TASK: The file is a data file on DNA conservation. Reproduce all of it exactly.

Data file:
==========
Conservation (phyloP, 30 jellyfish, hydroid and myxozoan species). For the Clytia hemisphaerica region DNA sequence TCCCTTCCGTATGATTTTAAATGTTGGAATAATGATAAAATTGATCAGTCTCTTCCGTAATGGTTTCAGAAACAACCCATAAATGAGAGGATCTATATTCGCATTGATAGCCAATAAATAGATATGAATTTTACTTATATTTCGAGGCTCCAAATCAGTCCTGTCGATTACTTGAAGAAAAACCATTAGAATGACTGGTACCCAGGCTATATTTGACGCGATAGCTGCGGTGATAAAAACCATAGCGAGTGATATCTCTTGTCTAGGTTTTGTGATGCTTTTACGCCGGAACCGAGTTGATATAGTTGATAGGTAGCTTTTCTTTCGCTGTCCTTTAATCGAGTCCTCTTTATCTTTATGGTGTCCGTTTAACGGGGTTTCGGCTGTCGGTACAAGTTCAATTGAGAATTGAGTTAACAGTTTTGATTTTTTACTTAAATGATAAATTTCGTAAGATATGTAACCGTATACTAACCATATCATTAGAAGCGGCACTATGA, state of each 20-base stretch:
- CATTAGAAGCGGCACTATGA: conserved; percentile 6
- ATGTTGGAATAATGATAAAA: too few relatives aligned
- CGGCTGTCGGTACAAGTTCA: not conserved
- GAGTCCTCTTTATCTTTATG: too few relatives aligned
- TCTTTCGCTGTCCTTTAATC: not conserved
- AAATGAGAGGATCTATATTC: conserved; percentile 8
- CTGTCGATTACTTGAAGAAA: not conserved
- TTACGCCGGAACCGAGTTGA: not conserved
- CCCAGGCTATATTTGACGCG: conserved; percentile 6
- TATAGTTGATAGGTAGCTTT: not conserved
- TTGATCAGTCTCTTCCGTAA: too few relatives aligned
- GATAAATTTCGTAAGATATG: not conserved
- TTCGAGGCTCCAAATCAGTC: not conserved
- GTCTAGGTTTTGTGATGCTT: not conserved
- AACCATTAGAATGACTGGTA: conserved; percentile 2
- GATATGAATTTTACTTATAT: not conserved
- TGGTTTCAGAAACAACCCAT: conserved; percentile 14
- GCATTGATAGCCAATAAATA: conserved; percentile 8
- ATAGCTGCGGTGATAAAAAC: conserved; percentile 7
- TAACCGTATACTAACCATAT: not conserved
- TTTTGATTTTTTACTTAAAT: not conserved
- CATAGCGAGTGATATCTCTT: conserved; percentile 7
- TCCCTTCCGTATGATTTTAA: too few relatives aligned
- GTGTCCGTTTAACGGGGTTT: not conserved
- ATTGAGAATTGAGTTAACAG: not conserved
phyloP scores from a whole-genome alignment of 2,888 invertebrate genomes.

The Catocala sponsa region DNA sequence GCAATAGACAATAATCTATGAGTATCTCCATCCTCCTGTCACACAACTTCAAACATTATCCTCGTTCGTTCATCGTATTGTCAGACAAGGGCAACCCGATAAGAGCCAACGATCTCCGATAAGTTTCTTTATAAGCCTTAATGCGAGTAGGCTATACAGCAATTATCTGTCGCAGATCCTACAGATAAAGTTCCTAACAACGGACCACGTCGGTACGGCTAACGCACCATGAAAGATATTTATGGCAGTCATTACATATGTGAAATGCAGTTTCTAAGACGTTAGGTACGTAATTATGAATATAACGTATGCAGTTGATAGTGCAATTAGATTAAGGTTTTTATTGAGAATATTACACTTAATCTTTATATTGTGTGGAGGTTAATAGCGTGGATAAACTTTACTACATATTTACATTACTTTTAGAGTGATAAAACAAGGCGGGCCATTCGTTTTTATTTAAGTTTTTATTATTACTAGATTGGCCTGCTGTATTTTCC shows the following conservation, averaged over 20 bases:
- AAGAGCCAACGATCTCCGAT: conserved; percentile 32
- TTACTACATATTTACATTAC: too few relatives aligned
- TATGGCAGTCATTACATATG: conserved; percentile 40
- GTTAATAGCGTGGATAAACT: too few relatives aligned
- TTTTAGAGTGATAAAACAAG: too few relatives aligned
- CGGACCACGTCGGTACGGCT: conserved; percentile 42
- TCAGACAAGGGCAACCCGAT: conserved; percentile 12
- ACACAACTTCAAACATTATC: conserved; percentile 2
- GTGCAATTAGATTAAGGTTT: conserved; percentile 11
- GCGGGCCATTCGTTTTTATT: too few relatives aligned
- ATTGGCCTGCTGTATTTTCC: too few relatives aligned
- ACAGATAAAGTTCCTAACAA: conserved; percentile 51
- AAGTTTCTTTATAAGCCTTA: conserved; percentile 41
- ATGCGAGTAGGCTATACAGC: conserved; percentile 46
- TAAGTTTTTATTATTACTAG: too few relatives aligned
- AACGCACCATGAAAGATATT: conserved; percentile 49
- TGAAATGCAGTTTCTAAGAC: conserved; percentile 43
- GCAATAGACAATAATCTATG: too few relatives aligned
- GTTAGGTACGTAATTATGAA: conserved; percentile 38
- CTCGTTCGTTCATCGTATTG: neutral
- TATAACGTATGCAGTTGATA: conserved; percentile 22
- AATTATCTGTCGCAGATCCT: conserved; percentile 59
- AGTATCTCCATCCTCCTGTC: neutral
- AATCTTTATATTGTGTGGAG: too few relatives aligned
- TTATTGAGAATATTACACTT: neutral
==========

Conservation (phyloP, 30 jellyfish, hydroid and myxozoan species). For the Clytia hemisphaerica region DNA sequence TCCCTTCCGTATGATTTTAAATGTTGGAATAATGATAAAATTGATCAGTCTCTTCCGTAATGGTTTCAGAAACAACCCATAAATGAGAGGATCTATATTCGCATTGATAGCCAATAAATAGATATGAATTTTACTTATATTTCGAGGCTCCAAATCAGTCCTGTCGATTACTTGAAGAAAAACCATTAGAATGACTGGTACCCAGGCTATATTTGACGCGATAGCTGCGGTGATAAAAACCATAGCGAGTGATATCTCTTGTCTAGGTTTTGTGATGCTTTTACGCCGGAACCGAGTTGATATAGTTGATAGGTAGCTTTTCTTTCGCTGTCCTTTAATCGAGTCCTCTTTATCTTTATGGTGTCCGTTTAACGGGGTTTCGGCTGTCGGTACAAGTTCAATTGAGAATTGAGTTAACAGTTTTGATTTTTTACTTAAATGATAAATTTCGTAAGATATGTAACCGTATACTAACCATATCATTAGAAGCGGCACTATGA, state of each 20-base stretch:
- CATTAGAAGCGGCACTATGA: conserved; percentile 6
- ATGTTGGAATAATGATAAAA: too few relatives aligned
- CGGCTGTCGGTACAAGTTCA: not conserved
- GAGTCCTCTTTATCTTTATG: too few relatives aligned
- TCTTTCGCTGTCCTTTAATC: not conserved
- AAATGAGAGGATCTATATTC: conserved; percentile 8
- CTGTCGATTACTTGAAGAAA: not conserved
- TTACGCCGGAACCGAGTTGA: not conserved
- CCCAGGCTATATTTGACGCG: conserved; percentile 6
- TATAGTTGATAGGTAGCTTT: not conserved
- TTGATCAGTCTCTTCCGTAA: too few relatives aligned
- GATAAATTTCGTAAGATATG: not conserved
- TTCGAGGCTCCAAATCAGTC: not conserved
- GTCTAGGTTTTGTGATGCTT: not conserved
- AACCATTAGAATGACTGGTA: conserved; percentile 2
- GATATGAATTTTACTTATAT: not conserved
- TGGTTTCAGAAACAACCCAT: conserved; percentile 14
- GCATTGATAGCCAATAAATA: conserved; percentile 8
- ATAGCTGCGGTGATAAAAAC: conserved; percentile 7
- TAACCGTATACTAACCATAT: not conserved
- TTTTGATTTTTTACTTAAAT: not conserved
- CATAGCGAGTGATATCTCTT: conserved; percentile 7
- TCCCTTCCGTATGATTTTAA: too few relatives aligned
- GTGTCCGTTTAACGGGGTTT: not conserved
- ATTGAGAATTGAGTTAACAG: not conserved
phyloP scores from a whole-genome alignment of 2,888 invertebrate genomes.

The Catocala sponsa region DNA sequence GCAATAGACAATAATCTATGAGTATCTCCATCCTCCTGTCACACAACTTCAAACATTATCCTCGTTCGTTCATCGTATTGTCAGACAAGGGCAACCCGATAAGAGCCAACGATCTCCGATAAGTTTCTTTATAAGCCTTAATGCGAGTAGGCTATACAGCAATTATCTGTCGCAGATCCTACAGATAAAGTTCCTAACAACGGACCACGTCGGTACGGCTAACGCACCATGAAAGATATTTATGGCAGTCATTACATATGTGAAATGCAGTTTCTAAGACGTTAGGTACGTAATTATGAATATAACGTATGCAGTTGATAGTGCAATTAGATTAAGGTTTTTATTGAGAATATTACACTTAATCTTTATATTGTGTGGAGGTTAATAGCGTGGATAAACTTTACTACATATTTACATTACTTTTAGAGTGATAAAACAAGGCGGGCCATTCGTTTTTATTTAAGTTTTTATTATTACTAGATTGGCCTGCTGTATTTTCC shows the following conservation, averaged over 20 bases:
- AAGAGCCAACGATCTCCGAT: conserved; percentile 32
- TTACTACATATTTACATTAC: too few relatives aligned
- TATGGCAGTCATTACATATG: conserved; percentile 40
- GTTAATAGCGTGGATAAACT: too few relatives aligned
- TTTTAGAGTGATAAAACAAG: too few relatives aligned
- CGGACCACGTCGGTACGGCT: conserved; percentile 42
- TCAGACAAGGGCAACCCGAT: conserved; percentile 12
- ACACAACTTCAAACATTATC: conserved; percentile 2
- GTGCAATTAGATTAAGGTTT: conserved; percentile 11
- GCGGGCCATTCGTTTTTATT: too few relatives aligned
- ATTGGCCTGCTGTATTTTCC: too few relatives aligned
- ACAGATAAAGTTCCTAACAA: conserved; percentile 51
- AAGTTTCTTTATAAGCCTTA: conserved; percentile 41
- ATGCGAGTAGGCTATACAGC: conserved; percentile 46
- TAAGTTTTTATTATTACTAG: too few relatives aligned
- AACGCACCATGAAAGATATT: conserved; percentile 49
- TGAAATGCAGTTTCTAAGAC: conserved; percentile 43
- GCAATAGACAATAATCTATG: too few relatives aligned
- GTTAGGTACGTAATTATGAA: conserved; percentile 38
- CTCGTTCGTTCATCGTATTG: neutral
- TATAACGTATGCAGTTGATA: conserved; percentile 22
- AATTATCTGTCGCAGATCCT: conserved; percentile 59
- AGTATCTCCATCCTCCTGTC: neutral
- AATCTTTATATTGTGTGGAG: too few relatives aligned
- TTATTGAGAATATTACACTT: neutral